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Analysis and Simulation of Propagule Dispersal and Salinity Intrusion from Storm Surge on the Movement of a Marsh-Mangrove Ecotone in South Florida

Jiang Jianga,*, Donald L. DeAngelisb,c, Gordon H. Andersonb, Thomas J. Smith IIIb

a National Institute for Mathematical and Biological Synthesis, University of Tennessee, Knoxville, TN 37996, USA
b U.S. Geological Survey, Southeast Ecological Science Center, St. Petersburg, FL 33701, USA
c Department of Biology, University of Miami, Coral Gables, FL 33124, USA

* Corresponding author. e-mail address: jjiang@nimbios.org (Jiang Jiang).

Estuaries and Coasts (2014) 37:24-35. This is the author's accepted manuscript, posted here with permission from Springer. The final publication is available at DOI 10.1007/s12237-013-9666-4 (journal subscription required).


> Abstract

Coastal mangrove-freshwater marsh ecotones of the Everglades represent transitions between marine salt-tolerant halophytic and freshwater salt-intolerant glycophytic communities. It is hypothesized here that a self-reinforcing feedback, termed a "vegetation switch," between vegetation and soil salinity, helps maintain the sharp mangrove-marsh ecotone. A general theoretical implication of the switch mechanism is that the ecotone will be stable to small disturbances but vulnerable to rapid regime shifts from large disturbances, such as storm surges, which could cause large spatial displacements of the ecotone. We develop a simulation model to describe the vegetation switch mechanism. The model couples vegetation dynamics and hydrologic processes. The key factors in the model are the amount of salt-water intrusion into the freshwater wetland and the passive transport of mangrove (e.g., Rhizophora mangle) viviparous seeds or propagules. Results from the model simulations indicate that a regime shift from freshwater marsh to mangroves is sensitive to the duration of soil salinization through storm surge overwash and to the density of mangrove propagules or seedlings transported into the marsh. We parameterized our model with empirical hydrologic data collected from the period 2000-2010 at one mangrove-marsh ecotone location in southwestern Florida to forecast possible long-term effects of Hurricane Wilma (24 October 2005). The model indicated that the effects of that storm surge were too weak to trigger a regime shift at the sites we studied, 50 km south of the Hurricane Wilma eyewall, but simulations with more severe artificial disturbances were capable of causing substantial regime shifts.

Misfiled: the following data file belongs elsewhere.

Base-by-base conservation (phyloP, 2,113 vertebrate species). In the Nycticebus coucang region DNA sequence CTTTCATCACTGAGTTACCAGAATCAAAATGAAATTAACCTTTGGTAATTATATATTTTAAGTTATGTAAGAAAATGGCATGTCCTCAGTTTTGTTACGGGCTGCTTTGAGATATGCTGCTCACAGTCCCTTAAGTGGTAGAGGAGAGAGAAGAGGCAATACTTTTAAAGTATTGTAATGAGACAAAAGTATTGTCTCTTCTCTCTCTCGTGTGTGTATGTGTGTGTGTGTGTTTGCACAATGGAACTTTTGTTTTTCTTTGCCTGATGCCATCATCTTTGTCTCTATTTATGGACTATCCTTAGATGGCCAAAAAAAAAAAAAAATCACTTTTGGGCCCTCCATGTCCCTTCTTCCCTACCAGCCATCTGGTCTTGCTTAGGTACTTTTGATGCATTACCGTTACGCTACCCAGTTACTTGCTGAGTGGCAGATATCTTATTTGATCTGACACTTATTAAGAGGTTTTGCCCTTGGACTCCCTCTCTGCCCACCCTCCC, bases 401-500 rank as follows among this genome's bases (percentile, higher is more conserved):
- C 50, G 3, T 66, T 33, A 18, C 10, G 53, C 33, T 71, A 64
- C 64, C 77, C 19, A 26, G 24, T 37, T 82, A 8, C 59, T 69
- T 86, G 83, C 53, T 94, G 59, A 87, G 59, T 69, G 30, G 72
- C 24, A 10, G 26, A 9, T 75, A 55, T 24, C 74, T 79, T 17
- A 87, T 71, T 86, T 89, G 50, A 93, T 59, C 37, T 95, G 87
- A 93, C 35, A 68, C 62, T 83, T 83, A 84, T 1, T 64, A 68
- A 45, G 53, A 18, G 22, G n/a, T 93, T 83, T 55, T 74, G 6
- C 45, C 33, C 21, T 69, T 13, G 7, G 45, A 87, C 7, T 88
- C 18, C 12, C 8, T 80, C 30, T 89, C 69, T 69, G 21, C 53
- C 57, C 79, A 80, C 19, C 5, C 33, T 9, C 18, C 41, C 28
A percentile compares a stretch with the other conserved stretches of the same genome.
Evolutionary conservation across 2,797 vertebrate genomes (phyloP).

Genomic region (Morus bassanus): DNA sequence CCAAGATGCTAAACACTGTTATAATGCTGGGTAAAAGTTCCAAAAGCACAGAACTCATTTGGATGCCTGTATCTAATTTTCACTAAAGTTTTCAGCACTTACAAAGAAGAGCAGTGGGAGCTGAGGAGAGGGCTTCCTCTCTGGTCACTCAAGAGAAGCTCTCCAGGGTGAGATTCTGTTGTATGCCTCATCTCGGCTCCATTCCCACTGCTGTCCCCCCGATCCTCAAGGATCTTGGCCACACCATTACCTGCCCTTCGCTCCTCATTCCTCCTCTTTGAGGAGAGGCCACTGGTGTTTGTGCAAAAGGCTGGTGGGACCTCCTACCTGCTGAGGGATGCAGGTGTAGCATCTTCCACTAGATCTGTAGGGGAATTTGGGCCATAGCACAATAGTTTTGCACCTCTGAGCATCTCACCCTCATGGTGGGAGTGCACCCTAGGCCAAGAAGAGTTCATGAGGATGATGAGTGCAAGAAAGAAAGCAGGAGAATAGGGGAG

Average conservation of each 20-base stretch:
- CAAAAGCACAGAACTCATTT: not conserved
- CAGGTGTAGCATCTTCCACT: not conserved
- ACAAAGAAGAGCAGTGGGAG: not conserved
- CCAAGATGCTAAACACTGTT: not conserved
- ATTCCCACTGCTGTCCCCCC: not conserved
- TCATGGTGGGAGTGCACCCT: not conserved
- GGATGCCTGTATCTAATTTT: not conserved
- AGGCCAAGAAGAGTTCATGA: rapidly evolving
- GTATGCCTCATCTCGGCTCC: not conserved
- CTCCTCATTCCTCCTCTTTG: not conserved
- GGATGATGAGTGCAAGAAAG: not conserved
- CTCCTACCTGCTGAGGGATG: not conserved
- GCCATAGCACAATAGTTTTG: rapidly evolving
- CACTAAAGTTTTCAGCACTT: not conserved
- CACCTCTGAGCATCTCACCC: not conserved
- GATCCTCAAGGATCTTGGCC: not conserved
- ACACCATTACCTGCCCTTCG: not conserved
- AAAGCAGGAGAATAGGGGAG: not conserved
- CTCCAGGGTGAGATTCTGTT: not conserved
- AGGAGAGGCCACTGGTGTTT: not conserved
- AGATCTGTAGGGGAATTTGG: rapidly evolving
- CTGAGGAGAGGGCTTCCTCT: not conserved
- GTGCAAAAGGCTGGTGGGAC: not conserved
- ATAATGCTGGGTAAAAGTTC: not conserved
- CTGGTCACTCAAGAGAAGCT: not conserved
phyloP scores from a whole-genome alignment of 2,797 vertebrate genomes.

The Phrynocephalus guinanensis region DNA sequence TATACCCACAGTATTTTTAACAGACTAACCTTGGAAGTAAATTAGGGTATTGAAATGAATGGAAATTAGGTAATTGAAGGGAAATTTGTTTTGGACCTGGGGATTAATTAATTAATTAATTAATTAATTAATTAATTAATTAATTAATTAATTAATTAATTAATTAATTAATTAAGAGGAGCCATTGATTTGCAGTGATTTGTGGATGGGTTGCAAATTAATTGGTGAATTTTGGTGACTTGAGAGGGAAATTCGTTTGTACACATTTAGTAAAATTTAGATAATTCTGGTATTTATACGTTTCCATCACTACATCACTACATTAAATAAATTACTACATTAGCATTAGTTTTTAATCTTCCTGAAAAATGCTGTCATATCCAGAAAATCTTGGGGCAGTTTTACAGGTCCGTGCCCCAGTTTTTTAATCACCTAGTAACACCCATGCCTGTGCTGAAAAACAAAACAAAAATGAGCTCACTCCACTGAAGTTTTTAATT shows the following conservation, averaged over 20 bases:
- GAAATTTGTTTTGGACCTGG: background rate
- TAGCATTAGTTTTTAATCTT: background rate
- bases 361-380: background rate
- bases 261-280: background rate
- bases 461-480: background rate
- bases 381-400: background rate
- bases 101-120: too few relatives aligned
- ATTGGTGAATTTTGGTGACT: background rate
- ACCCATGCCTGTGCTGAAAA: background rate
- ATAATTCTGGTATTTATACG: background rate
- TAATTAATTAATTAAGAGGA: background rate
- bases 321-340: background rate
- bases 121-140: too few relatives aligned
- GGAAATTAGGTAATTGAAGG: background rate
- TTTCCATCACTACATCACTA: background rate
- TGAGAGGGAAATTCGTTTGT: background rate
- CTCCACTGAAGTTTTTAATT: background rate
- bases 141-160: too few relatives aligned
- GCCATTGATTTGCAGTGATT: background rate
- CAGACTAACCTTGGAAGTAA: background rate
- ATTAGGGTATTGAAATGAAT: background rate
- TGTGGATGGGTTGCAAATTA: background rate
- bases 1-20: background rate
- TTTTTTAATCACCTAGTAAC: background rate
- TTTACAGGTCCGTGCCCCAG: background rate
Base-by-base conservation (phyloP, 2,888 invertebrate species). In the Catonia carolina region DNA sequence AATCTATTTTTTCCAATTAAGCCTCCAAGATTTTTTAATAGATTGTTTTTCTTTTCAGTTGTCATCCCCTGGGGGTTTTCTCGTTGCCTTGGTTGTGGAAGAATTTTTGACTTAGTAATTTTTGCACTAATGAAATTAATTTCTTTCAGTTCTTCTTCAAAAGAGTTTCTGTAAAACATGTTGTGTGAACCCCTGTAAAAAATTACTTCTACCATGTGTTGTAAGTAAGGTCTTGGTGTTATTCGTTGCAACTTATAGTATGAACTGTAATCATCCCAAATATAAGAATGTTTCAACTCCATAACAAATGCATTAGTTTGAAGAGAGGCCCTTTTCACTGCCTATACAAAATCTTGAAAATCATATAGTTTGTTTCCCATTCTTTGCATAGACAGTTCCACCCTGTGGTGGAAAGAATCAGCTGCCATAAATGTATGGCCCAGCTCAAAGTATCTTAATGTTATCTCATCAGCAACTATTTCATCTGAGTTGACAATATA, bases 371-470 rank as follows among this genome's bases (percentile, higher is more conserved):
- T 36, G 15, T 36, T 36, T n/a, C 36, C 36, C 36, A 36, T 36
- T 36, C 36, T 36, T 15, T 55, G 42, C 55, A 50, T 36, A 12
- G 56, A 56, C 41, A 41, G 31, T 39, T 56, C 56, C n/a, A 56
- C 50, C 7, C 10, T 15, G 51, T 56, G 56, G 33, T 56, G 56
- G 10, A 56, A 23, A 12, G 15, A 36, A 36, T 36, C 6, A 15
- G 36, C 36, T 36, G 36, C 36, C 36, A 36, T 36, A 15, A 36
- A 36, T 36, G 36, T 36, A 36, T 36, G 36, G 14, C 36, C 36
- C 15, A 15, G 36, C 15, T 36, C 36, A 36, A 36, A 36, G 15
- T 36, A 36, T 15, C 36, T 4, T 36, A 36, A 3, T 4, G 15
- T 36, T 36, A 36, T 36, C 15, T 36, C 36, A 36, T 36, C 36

Keywords: Storm surge, Mangrove, Freshwater marsh, Ecotone, Overwash, Regime shift, Region of bistability, Alternative stable states

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SOFIA Project: Dynamics of Land Margin Ecosystems: Historical Change, Hydrology, Vegetation, Sediment, and Climate

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